Slow and steady best describes my progress thus far. Which is a good thing, I think. There is absolutely no reason for me to be in a hurry and the process is much more enjoyable with the slower pace. I’m not being deliberately slow, just deliberately not in a hurry. By taking my time I can evaluate what I have done as well as what comes next.
Anyway, today I started by fabricating the sliding door. Originally I had planned to create the door with breadboard ends. The drawback to this method is the exposed end grain of the breadboard ends. On a table top this does not look out of place. However, on this small door I’m afraid it would be distracting. So I opted for a single slab door. Pine, once acclimated, is very stable and has very little expansion and contraction due to to seasonal changes. Time will tell if my decision was wise or not.
The door rides in shallow bottom groove and a much deeper top groove. This arrangement allows for the door to be lifted in and out of the assembly as necessary. After sizing the slab I added the required rebates to the top and bottom to creates the tenons that ride in the previously mentioned grooves. I designed this little cabinet so that either the left or the right side can be used as an open display area. This requires door to align with the case in either position. A little fussy but not that difficult to pull off. With the door fitted and operating smoothly I tackled the decorative elements.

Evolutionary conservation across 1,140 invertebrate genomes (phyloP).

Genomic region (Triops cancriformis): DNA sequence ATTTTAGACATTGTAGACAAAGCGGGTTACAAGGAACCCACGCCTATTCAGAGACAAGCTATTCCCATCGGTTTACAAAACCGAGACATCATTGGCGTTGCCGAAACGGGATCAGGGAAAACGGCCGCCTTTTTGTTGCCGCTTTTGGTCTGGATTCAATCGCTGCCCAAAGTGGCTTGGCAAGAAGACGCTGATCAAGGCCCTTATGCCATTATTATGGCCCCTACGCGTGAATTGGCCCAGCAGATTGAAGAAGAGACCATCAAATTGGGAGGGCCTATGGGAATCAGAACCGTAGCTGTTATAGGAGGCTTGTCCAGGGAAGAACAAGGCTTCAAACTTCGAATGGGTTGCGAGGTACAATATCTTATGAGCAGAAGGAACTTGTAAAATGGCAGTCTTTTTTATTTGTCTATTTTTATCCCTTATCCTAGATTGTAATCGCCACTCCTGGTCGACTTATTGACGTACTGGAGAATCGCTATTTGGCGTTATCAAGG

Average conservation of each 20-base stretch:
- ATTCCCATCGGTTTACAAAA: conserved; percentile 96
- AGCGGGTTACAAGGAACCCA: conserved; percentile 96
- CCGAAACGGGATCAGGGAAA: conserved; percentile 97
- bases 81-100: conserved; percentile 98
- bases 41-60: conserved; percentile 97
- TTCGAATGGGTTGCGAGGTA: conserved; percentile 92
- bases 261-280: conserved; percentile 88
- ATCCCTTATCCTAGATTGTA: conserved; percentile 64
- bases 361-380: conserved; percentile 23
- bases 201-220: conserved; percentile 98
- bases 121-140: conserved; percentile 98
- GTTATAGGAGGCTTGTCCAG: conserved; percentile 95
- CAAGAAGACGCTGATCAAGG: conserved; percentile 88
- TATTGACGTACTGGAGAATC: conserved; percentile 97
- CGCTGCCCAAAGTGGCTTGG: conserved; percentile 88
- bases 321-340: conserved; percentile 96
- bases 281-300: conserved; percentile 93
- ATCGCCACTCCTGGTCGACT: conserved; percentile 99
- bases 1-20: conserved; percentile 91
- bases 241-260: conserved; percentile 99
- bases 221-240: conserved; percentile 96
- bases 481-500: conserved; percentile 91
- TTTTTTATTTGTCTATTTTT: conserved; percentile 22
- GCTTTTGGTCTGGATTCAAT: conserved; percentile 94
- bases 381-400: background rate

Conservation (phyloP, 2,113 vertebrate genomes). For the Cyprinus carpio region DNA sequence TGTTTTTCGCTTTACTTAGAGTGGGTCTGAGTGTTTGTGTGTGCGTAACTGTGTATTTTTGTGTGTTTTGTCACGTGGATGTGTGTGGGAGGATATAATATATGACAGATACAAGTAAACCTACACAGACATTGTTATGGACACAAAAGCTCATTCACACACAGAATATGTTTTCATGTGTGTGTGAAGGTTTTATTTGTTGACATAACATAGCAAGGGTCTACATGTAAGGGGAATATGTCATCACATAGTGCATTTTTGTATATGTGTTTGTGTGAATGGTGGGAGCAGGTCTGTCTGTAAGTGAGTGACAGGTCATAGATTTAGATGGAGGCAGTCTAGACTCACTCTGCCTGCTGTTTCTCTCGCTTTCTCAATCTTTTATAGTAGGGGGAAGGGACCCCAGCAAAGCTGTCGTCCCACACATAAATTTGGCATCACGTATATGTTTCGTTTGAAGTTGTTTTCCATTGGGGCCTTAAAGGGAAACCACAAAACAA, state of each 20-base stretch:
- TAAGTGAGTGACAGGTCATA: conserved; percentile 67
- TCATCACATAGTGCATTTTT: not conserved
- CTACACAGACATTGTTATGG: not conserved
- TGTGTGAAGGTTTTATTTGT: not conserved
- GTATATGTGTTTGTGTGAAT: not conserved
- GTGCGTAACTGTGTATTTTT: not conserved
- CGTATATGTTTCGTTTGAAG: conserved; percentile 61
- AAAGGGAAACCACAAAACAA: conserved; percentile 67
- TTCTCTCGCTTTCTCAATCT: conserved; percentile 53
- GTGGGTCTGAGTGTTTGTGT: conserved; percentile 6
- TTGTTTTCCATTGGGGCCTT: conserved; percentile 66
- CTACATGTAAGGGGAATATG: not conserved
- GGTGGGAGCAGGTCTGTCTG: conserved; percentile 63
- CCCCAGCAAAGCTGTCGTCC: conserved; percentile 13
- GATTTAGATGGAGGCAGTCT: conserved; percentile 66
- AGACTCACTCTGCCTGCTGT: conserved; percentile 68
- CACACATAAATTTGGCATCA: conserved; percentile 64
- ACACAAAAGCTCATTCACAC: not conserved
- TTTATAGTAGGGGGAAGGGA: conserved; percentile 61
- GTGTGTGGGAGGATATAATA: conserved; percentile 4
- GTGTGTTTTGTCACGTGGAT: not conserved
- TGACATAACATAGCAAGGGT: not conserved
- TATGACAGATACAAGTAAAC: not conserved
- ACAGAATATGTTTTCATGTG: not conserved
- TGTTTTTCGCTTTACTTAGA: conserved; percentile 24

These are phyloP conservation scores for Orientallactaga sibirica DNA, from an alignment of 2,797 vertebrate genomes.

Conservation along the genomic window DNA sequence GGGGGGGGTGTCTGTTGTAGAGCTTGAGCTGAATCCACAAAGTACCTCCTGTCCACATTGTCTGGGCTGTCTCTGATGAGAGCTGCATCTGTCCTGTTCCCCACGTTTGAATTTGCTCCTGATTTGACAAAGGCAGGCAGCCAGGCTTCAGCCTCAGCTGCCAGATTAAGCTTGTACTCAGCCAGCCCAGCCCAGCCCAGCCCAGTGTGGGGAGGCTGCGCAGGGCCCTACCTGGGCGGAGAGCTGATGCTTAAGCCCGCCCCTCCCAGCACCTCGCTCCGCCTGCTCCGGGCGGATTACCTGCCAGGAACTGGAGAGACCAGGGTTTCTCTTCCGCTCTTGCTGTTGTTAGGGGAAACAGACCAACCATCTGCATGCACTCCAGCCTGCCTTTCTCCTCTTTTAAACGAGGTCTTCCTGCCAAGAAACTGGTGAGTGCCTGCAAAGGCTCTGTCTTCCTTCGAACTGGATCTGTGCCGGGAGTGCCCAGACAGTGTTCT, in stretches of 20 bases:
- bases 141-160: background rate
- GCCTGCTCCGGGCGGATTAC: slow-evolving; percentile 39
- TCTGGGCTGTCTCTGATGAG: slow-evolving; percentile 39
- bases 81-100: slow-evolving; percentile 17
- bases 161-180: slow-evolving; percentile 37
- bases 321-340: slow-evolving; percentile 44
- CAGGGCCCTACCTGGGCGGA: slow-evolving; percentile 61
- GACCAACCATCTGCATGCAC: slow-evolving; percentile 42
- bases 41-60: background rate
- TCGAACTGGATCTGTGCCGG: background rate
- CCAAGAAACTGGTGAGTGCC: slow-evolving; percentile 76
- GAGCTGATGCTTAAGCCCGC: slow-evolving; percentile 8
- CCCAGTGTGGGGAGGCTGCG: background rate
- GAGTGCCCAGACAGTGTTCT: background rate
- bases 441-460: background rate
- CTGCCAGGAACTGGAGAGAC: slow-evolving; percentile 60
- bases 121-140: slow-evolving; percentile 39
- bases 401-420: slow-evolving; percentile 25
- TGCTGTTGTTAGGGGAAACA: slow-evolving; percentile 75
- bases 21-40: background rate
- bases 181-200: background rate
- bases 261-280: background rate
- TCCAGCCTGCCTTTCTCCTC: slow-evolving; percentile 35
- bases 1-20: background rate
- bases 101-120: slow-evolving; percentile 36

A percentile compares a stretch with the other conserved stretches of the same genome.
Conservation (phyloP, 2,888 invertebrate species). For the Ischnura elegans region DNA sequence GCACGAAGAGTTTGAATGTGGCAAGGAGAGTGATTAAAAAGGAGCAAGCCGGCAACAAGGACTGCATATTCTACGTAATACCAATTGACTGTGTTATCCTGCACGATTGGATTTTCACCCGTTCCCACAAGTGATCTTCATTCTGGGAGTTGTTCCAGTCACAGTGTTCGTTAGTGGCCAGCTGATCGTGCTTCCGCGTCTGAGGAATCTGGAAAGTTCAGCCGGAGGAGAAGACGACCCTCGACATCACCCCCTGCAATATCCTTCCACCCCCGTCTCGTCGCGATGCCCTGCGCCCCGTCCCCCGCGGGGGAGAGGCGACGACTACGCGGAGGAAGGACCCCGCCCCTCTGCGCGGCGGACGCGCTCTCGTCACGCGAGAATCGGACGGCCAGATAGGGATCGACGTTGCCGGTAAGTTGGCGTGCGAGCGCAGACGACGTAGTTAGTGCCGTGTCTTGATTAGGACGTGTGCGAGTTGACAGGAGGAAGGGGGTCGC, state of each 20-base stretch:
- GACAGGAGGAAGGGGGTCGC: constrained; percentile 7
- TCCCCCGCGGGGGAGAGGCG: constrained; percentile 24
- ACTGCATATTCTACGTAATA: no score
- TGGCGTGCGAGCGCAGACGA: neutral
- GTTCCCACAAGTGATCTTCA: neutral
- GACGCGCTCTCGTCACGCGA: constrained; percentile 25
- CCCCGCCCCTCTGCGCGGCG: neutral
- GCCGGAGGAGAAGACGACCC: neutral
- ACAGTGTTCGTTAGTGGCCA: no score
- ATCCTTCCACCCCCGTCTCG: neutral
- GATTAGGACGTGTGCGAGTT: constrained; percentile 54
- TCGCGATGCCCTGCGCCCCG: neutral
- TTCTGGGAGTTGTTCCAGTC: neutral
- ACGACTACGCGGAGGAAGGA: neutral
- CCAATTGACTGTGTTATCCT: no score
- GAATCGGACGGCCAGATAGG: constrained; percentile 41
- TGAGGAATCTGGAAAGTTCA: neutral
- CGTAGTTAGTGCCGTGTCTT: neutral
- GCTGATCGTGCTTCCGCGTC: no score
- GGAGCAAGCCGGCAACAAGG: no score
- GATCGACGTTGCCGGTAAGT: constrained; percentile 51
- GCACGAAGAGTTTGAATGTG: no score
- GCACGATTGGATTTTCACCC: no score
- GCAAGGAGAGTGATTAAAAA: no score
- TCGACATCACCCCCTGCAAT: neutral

To repeat the elements of the case I added a beaded frame detail around the door. I then used the wood burner again to create the darkened groove of the bead. After this I added some Hillbilly Inlay to the field using the asano pattern. Once this was in place I added a 45deg line pattern to create a border detail between the field and the bead. I then rubbed instant coffee crystals into the incised lines and added a coat of BLO to set the coffee.
With the door completed I turned my attention to the drawer fronts. My only goal was to size the drawer fronts. When I make drawers, I create the fronts so that they just barley start into their respective openings.
I used my remaining shop time today to add some additional Hillbilly Inlay to the case. After spending this past week looking at the case I decided that more infill was required to balance out the overall design. So I added infill lines to the corners of the case and to the top panel design. I think it looks much better now. Your millage may vary however.
Tomorrow I hope to complete the drawer construction and have them glued up and pegged. Sometime this week I hope to clean them up and fit them to the openings. Then add decorative elements. Next weekend should see the beginning of the finishing process.
Greg Merritt…Part 6